Toxicokinetics of Zn and Cd in the earthworm Eisenia andrei exposed to metal-contaminated soils under different combinations of air temperature and soil moisture content

M. Nazaret González-Alcaraz*, Susana Loureiro, Cornelis A.M. van Gestel

*Corresponding author for this work

Research output: Contribution to JournalArticleAcademicpeer-review

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Abstract

This study evaluated how different combinations of air temperature (20 °C and 25 °C) and soil moisture content (50% and 30% of the soil water holding capacity, WHC), reflecting realistic climate change scenarios, affect the bioaccumulation kinetics of Zn and Cd in the earthworm Eisenia andrei. Earthworms were exposed for 21 d to two metal-contaminated soils (uptake phase), followed by 21 d incubation in non-contaminated soil (elimination phase). Body Zn and Cd concentrations were checked in time and metal uptake (k1) and elimination (k2) rate constants determined; metal bioaccumulation factor (BAF) was calculated as k1/k2. Earthworms showed extremely fast uptake and elimination of Zn, regardless of the exposure level. Climate conditions had no major impacts on the bioaccumulation kinetics of Zn, although a tendency towards lower k1 and k2 values was observed at 25 °C + 30% WHC. Earthworm Cd concentrations gradually increased with time upon exposure to metal-contaminated soils, especially at 50% WHC, and remained constant or slowly decreased following transfer to non-contaminated soil. Different combinations of air temperature and soil moisture content changed the bioaccumulation kinetics of Cd, leading to higher k1 and k2 values for earthworms incubated at 25 °C + 50% WHC and slower Cd kinetics at 25 °C + 30% WHC. This resulted in greater BAFs for Cd at warmer and drier environments which could imply higher toxicity risks but also of transfer of Cd within the food chain under the current global warming perspective.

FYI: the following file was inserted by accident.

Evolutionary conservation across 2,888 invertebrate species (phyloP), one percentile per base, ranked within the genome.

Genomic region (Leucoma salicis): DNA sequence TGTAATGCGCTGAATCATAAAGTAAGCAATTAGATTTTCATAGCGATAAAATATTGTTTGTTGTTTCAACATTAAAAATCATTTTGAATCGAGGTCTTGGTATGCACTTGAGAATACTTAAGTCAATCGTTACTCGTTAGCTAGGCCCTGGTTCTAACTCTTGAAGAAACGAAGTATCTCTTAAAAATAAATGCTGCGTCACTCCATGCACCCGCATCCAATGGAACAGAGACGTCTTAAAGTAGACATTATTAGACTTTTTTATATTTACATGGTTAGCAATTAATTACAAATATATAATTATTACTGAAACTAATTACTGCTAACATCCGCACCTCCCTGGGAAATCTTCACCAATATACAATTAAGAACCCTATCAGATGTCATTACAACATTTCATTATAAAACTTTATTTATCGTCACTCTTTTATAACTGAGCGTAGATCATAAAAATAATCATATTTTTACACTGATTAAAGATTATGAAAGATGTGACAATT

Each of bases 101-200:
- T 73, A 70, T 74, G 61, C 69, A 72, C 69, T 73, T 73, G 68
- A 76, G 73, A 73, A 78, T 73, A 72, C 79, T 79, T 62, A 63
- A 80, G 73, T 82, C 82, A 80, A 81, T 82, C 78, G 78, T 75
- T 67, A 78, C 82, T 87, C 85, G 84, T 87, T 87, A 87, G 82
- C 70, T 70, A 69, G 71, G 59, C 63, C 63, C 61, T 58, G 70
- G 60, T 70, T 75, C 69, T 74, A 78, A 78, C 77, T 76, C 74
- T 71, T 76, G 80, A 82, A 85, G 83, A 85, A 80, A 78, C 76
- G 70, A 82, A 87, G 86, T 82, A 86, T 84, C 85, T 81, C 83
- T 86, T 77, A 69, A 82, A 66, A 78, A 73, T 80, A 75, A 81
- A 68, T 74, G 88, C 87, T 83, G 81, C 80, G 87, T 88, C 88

Original languageEnglish
Pages (from-to)26-32
Number of pages7
JournalChemosphere
Volume197
Early online date8 Jan 2018
DOIs
Publication statusPublished - Apr 2018

Keywords

  • Bioaccumulation
  • Bioavailability
  • Climate change
  • Heavy metals
  • Mining wastes
  • Soil invertebrates

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